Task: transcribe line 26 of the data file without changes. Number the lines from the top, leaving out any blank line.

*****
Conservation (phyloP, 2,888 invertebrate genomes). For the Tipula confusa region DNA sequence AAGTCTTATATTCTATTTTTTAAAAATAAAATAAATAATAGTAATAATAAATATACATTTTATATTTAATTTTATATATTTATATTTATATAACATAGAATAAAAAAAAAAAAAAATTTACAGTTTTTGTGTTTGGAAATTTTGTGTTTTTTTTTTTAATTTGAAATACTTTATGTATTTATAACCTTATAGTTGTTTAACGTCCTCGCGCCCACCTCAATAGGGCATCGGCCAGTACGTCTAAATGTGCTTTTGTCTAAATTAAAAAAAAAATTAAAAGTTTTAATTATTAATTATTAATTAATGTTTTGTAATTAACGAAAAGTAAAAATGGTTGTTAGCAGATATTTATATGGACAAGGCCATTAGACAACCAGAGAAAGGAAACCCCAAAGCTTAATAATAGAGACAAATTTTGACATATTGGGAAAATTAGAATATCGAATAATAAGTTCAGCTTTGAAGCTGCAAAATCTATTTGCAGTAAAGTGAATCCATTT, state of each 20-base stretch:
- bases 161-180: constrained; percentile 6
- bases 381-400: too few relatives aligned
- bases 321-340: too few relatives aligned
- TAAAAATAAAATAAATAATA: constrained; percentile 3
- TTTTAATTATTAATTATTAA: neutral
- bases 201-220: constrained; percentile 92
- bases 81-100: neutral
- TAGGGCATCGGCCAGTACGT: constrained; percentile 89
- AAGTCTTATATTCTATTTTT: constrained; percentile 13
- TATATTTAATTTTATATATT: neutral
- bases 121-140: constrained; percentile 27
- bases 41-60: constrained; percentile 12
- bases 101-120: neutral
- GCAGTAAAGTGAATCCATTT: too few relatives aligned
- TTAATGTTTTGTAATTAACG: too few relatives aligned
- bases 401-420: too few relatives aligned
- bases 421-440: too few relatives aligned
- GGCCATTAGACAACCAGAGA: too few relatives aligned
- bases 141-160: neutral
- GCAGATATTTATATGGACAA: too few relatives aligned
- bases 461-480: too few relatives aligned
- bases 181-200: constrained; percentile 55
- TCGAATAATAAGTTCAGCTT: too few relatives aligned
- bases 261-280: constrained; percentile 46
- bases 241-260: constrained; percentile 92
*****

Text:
- bases 241-260: constrained; percentile 92